In Pascucci’s view, the “degradation” of California includes “how unaffordable it is to live here, how the border is complete chaos and not secure, how homelessness is rampant and we’re not taking care of our people.” She is called it a “travesty” that “60-70% of our kids aren’t reading at grade level.” “That’s like a national security concern, frankly,” Pascucci contended.
Additionally, Pascucci believes that mental health should be prioritized “in a way that can really move the needle” through “innovative new therapies like psychedelic therapy research that could really change the scope of how we deal with mental health.”
Another motivating factor for Pascucci to enter the race was learning that she was going to be a mother. “Her future and her generation’s future depends on us really stepping up and changing the trajectory of what we see now,” Pascucci said.
In October, Pascucci visited Israel with 30 Chabad rabbis, where they met with the families of hostages. “Their message really continues to ring true and reverberate in my brain of just, don’t forget us,” she said. “Keep sharing this story. It’s so important as the news cycle goes on that people don’t forget.”
Pascucci was in awe when watching the rabbis bring “a lot of joy” to Israel during a dark time in the country. “They would bust out their guitars, they would start singing,” she said. It was also special for Pascucci to be part of that group as a woman, as she was able to give an injured woman in a hospital a hug whereas the rabbis could not. “Having that contact was very powerful and profound,” she said.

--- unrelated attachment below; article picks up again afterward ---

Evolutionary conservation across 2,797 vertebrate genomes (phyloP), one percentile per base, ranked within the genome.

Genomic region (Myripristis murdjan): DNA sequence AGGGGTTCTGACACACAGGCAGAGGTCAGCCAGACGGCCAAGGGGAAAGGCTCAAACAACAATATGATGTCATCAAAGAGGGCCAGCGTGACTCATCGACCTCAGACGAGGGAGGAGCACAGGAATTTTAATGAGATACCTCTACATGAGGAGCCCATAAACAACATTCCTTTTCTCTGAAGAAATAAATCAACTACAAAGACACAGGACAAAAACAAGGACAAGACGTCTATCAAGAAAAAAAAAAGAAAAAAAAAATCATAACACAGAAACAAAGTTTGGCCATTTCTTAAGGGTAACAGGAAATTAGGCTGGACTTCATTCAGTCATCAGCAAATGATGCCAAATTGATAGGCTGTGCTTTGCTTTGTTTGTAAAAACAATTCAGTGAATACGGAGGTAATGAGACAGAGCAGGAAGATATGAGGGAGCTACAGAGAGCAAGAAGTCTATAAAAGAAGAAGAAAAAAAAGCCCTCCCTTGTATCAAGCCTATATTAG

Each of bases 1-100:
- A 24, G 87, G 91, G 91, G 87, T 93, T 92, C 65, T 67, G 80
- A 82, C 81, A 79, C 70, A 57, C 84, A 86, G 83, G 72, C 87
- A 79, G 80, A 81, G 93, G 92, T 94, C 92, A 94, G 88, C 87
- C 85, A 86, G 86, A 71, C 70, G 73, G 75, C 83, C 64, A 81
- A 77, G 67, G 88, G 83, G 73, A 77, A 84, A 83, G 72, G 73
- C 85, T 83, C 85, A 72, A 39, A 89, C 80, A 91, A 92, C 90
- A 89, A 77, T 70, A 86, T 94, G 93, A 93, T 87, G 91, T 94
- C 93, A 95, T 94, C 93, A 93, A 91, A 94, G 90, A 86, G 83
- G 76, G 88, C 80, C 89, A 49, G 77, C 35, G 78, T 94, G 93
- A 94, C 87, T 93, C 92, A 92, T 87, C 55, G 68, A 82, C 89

Visiting the Western wall was such a powerful moment for Pascucci, given her family history and the current times, that she began “weeping.” That location was also where Pascucci was bestowed her Hebrew name: Hannah Esther.
Life in Israel during the war is similar to other “war zones I’ve been to, where people become almost used to the conflict,” Pascucci said, although there is “heightened tension … The pilot on El Al, when we landed, he had a very emotional message too,” she recalled. “He said something about, ‘We know that all other airlines have stopped coming here but we had to make sure to bring you home.’”
She also recounted seeing a playground in Sderot that was a “makeshift bomb shelter.” “It looks like a cute little caterpillar, but it’s actually a bomb shelter for them to go in in case there are incoming missiles,” Pascucci said, “and that’s a reality they deal with.”
Additionally, Pascucci arranged a meeting between one of the Chabad rabbis and a Palestinian who heads an organizationthat helps provide economic opportunity to children in Gaza. “It was a very tough, but important conversation to have and I think more of those need to be had,” Pascucci said.
If elected, how would Pascucci address the recent surge in antisemitism? “When you see that people are 70% more likely to spread an untrue story on social media than a true story — this is per an MIT study — that is a problem when you look at the conflict right now in Gaza,” Pascucci said. “I think misinformation threatens our democracy and having some sort of regulation around misinformation is an important step to take as one of many.” She also believes that educating people about antisemitism and treating antisemitic incidents as hate crimes are part of the solution to combating Jew hatred.